Anonymous More than 1 year ago
"Guys? I'm gonna turn in for the night. My head is throbbing and my eyes are hurting really bad. I love you Mason. Everyone else goodnight" She falls on a pew falling asleep.
Anonymous More than 1 year ago
"Good." She nods.
Anonymous More than 1 year ago
(( True feelings come out! DX ))
Anonymous More than 1 year ago
She vowed to kill anyone who tried to fo<_>rcema<_>te her.
Anonymous More than 1 year ago
O.o......this is a once in a lifetime offer, kit.
Anonymous More than 1 year ago
Bbt. Sis is an ass...
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Anonymous More than 1 year ago
Because I never received it. I am writing this review because I have had the most abysmal customer service from B&N. I contacted B&N after my package failed to arrive, though marked as delivered. They promptly responded via email and asked me to reply to the email indicating whether I wanted to cancel or have them ship out a new item, free of charge. I replied immediately to please ship a new item. I did not receive a confirmation or response. Days go by and I reply to the same thread, asking if they had an update; still no response. I continually monitor my online account for any changes. Finally, after a week, I call and ask about my order. The customer service representative said there was no record of my contact. I forwarded the entire email exchange to complain about the lack of response and never heard back. I submitted a separate email complaint to let them know that as a B&N member for the past six years, it was really disappointing that they couldn't even bother to acknowledge my dismal experience. Obviously, I have never heard back; however, I still get "reminder" emails that I have items in my cart. Meanwhile, I had the exact same problem with Amazon and they replaced my order AND upgraded me to overnight shipping AND gave me a five dollar credit for the hassle. I will not be shopping at Barnes and Noble anymore, which is truly a shame. I am so disappointed.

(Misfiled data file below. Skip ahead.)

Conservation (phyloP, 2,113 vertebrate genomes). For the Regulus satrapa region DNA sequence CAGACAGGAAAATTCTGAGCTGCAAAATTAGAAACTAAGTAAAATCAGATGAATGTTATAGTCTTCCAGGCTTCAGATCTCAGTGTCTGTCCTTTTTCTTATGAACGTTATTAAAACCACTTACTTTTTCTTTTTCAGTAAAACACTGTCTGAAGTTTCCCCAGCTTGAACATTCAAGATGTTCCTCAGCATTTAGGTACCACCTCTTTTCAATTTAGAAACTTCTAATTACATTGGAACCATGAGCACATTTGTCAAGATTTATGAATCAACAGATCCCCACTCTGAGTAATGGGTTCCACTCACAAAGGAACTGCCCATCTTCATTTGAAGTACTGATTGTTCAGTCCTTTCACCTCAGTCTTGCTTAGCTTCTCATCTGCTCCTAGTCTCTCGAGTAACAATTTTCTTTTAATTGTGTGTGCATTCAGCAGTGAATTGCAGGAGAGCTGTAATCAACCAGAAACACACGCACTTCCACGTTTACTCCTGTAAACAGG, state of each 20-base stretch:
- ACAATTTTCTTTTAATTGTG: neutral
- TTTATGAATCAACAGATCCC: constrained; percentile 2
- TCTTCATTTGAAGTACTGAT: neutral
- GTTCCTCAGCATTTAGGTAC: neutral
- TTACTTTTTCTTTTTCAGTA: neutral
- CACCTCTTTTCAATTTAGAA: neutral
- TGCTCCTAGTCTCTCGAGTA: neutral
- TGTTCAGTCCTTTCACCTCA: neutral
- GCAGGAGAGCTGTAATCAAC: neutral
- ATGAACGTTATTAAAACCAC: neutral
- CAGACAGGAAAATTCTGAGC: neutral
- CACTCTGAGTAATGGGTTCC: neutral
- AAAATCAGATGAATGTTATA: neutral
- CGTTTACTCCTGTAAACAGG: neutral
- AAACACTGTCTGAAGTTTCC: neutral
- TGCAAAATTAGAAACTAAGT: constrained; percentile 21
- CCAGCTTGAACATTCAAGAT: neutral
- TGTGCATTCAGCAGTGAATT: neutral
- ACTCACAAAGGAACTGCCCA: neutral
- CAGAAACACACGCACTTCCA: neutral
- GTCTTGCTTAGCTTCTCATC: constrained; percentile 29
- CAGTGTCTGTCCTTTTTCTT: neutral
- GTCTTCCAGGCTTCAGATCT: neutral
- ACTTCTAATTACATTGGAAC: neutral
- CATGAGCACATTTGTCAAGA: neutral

Anonymous More than 1 year ago
Was hoping to use this to teach my sophomores, but the footnotes are just a black screen. Disappointed I bought the more expensive copy of the play now.
Anonymous More than 1 year ago
She does as she is told, bubbling with excitment
Anonymous More than 1 year ago
Maybe he'll be the cranky old wizard :)
Anonymous More than 1 year ago
You are funny. One Direction is freaking horrid though. Lol
Anonymous More than 1 year ago
Should i read
BonnieMcCune More than 1 year ago
A classic. A number of contemporary plays, movies, and books re-use the plot.
Anonymous More than 1 year ago
Not in english in chinese
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kay_elle_ More than 1 year ago
I'm reviewing the NookBook formatting, not the play. If you plan on purchasing this in eBook format for a class, I strongly suggest buying it in paperback. There are no line numbers! The footnotes refer to lines, but the lines themselves are numberless! I actually own this in paperback copy, but I left it at my parents' house and I needed it to write a paper. So, naturally I just decided to purchase it for my Nook instead of getting it mailed, however, the whole reason I needed it in the first place (to reference the lines) is nonexistant in the eBook format. Yes, it was only $5, but it almost seems pointless to read Shakespeare without the line numbers for reference.